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Prelude / From the Publisher's Desk
This month's back stories

Apparently, the NFL doesn't want people to know that the Super Bowl is February 11, unless they hear it from non-commercial sources.

A few years ago, the NFL trademarked the term "Super Bowl" to protect it from outside entities wishing to profit from it. In other words, Best Buy can't promote a "Super Bowl Sale", but they can advertise a "Big Game Sale."

It's a difference without a distinction. The NFL, being ultimately greedy monopolists, want all profits to accrue to themselves, the franchise owners. From a business perspective, it may make some sense, but when you hear TV reporters talking about the "Big Game", it's just corporate nonsense. There have been very few instances of companies trying to cash in on the popularity of the Super Bowl. Besides, the NFL makes plenty of money already. It's not a big deal. We'll still reference the NFL Championship game as the Super Bowl and let their lawyers figure it out. We're pretty confident they won't be damaged in any manner that might promote litigation.

Thus, Fearless Rick's Super Bowl Picks and various conspiracy theories are on page 6 and the Super Bowl Quiz on Page 7.


This Isn't the 1950s

This issue was supposed to be published around January 29, but there was an ongoing debate inside my head, about whether what had been published up to this point was worthwhile, whether idleguy.com should continue to mimic the antiquated format of Playboy magazine, and even whether it was worth continuing to publish at all.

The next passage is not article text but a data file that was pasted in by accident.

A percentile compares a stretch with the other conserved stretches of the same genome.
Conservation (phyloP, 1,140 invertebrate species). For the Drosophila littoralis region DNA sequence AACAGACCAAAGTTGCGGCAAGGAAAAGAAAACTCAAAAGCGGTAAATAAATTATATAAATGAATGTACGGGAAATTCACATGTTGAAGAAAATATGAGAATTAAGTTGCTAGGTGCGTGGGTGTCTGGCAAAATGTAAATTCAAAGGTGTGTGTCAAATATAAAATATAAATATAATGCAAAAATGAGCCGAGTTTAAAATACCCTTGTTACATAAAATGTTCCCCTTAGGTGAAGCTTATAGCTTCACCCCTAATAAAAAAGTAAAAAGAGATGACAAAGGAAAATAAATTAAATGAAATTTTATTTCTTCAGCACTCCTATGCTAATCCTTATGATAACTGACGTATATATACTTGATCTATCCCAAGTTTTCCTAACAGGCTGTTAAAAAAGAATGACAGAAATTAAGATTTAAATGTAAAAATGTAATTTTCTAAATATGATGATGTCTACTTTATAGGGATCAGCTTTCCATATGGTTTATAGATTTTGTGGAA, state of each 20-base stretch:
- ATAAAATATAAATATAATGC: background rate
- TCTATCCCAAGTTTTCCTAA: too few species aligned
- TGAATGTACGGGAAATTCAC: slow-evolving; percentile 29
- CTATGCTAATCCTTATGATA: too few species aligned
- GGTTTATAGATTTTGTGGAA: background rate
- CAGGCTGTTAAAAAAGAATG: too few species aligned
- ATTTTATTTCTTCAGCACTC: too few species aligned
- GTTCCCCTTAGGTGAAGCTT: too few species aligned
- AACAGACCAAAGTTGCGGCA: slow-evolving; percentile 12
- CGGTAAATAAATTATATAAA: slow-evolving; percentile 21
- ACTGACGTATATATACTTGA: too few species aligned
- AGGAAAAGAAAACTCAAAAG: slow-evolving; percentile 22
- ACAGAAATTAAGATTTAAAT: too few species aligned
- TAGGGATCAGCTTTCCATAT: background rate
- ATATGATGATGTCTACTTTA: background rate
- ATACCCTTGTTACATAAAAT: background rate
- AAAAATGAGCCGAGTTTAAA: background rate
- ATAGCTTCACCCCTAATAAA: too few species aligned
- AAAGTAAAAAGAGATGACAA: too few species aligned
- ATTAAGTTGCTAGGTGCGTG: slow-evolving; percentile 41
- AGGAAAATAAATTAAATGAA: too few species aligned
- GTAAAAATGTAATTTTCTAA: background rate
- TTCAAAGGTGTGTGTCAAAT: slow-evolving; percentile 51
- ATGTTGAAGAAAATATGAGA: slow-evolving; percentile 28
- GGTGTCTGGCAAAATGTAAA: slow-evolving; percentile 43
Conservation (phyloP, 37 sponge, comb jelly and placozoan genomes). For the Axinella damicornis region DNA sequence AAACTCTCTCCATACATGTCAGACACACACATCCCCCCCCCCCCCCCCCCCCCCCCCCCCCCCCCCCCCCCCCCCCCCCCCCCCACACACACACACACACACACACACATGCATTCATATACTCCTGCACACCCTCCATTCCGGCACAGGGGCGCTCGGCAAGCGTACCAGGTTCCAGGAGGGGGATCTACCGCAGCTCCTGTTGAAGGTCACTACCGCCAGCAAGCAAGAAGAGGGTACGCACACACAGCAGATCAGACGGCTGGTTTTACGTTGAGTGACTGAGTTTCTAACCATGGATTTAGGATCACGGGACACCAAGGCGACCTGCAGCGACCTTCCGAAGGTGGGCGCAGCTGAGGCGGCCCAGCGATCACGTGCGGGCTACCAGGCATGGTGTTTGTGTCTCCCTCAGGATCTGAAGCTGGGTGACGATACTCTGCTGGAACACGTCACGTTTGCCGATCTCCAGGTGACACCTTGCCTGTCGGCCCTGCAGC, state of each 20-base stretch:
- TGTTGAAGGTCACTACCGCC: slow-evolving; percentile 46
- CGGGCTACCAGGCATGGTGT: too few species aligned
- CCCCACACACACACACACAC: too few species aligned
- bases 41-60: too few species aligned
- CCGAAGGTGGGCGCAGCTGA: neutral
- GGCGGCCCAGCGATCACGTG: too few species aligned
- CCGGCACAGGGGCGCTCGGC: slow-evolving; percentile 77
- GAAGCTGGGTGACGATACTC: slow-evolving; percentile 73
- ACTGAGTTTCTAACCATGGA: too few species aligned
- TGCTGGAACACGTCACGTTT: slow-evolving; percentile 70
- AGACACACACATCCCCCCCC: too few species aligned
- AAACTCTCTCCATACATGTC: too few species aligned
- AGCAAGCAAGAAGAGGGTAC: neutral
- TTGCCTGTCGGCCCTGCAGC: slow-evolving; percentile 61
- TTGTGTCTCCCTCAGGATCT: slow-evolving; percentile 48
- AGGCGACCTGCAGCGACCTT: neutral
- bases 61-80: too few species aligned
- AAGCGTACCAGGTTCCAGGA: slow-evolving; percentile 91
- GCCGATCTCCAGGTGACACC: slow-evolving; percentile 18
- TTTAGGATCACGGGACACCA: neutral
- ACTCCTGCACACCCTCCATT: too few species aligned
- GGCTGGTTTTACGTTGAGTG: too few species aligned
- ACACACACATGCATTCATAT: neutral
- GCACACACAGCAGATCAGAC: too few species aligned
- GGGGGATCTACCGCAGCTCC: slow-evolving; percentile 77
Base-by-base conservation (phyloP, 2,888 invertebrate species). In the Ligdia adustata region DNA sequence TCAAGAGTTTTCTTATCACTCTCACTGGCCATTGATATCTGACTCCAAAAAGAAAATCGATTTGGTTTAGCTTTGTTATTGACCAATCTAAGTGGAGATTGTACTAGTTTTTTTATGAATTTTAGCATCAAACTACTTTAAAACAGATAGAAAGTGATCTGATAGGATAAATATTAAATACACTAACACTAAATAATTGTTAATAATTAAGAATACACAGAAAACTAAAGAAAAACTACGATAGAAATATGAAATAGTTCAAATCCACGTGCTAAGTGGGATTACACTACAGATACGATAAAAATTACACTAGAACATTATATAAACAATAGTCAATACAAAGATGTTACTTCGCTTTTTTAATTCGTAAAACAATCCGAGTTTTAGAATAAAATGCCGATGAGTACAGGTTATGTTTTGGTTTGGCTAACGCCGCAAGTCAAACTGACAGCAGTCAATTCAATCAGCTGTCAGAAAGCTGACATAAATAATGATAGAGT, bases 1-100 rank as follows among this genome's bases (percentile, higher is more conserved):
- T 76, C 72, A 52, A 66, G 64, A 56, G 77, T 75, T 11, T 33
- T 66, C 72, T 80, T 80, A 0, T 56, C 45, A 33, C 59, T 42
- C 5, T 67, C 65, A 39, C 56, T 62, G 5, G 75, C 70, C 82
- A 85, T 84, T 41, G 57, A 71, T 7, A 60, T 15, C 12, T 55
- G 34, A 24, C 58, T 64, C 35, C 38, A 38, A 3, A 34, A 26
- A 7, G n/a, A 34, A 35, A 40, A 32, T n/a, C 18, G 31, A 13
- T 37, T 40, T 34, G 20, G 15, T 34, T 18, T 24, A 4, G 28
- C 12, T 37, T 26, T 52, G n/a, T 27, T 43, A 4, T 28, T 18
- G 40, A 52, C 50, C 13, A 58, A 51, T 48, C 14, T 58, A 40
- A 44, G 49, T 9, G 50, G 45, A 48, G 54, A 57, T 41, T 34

After all, this isn't 1953, when Hugh Hefner left the employ of Esquire magazine to forge his own path in publishing, striking out with money borrowed from his mother to bring about what eventually would be one of the biggest publishing successes of all time. It's 2024, and times, attitudes, and the publishing world have changed.

In 1953, if a man wanted to peruse alluring photographs of fetching young ladies, there were already girly magazines by the bushelful. Nudity was, in the Puritanical America of the 1950s, strictly off-limits. If the Post Office didn't shut you down, the FBI would, so Hefner's brash entrance into the world of men's entertainment would have to be somewhat moderate and moderated, inclusive of some high-brow art and editorial content, a light-hearted approach, and an appeal to the emerging urbane, professional class of company men, professionals, and, naturally, college kids.

For what Hefner was endeavoring to do, there wasn't much competition besides his former employer, some sketchy publications that were mostly kept behind the newsstand counters, strip clubs, and, well, personal encounters. Hefner was not impatient for change, but he did see morals and perceptions about sex undergoing a rapid coming of age. The official and officious authorities - government, churches, pastors, haughty schoolmarms and intellectual moralists of the day - eschewed any suggestion of relationships. Boys met girls, they dated, they married. That was that and that's all there was to it.